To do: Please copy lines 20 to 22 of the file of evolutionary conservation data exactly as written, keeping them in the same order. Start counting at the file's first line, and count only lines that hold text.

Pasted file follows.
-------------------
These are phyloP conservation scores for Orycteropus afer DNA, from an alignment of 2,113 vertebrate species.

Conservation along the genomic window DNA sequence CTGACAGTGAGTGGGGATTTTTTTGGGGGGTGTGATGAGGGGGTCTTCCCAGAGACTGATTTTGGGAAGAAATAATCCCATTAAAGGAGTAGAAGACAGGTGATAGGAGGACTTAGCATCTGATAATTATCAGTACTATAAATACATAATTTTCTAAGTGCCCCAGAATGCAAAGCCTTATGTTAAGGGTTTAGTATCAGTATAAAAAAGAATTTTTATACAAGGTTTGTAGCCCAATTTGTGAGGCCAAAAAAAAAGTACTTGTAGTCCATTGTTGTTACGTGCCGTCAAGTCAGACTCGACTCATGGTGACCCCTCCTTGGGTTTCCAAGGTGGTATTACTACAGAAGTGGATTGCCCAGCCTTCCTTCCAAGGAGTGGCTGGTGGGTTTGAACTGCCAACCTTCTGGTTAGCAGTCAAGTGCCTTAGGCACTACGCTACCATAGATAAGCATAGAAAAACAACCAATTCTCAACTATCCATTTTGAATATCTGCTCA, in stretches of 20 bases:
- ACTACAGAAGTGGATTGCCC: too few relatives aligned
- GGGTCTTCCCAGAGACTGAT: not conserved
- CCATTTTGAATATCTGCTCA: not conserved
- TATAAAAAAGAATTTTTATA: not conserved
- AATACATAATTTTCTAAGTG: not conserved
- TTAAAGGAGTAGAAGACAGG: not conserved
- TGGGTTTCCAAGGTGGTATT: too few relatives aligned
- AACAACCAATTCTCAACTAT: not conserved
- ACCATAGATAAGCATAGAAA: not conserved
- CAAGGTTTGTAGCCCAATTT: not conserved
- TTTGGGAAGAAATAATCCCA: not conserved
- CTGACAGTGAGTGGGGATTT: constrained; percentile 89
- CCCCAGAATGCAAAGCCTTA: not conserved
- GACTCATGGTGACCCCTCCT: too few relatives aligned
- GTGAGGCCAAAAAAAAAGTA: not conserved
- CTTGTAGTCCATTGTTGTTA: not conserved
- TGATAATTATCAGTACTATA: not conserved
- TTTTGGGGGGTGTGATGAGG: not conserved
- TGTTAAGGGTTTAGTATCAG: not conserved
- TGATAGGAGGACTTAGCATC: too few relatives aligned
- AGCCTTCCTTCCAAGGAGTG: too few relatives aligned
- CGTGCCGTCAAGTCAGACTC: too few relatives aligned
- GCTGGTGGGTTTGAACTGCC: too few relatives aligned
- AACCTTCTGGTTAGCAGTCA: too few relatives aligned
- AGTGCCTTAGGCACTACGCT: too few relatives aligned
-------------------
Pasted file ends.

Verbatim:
- TTTTGGGGGGTGTGATGAGG: not conserved
- TGTTAAGGGTTTAGTATCAG: not conserved
- TGATAGGAGGACTTAGCATC: too few relatives aligned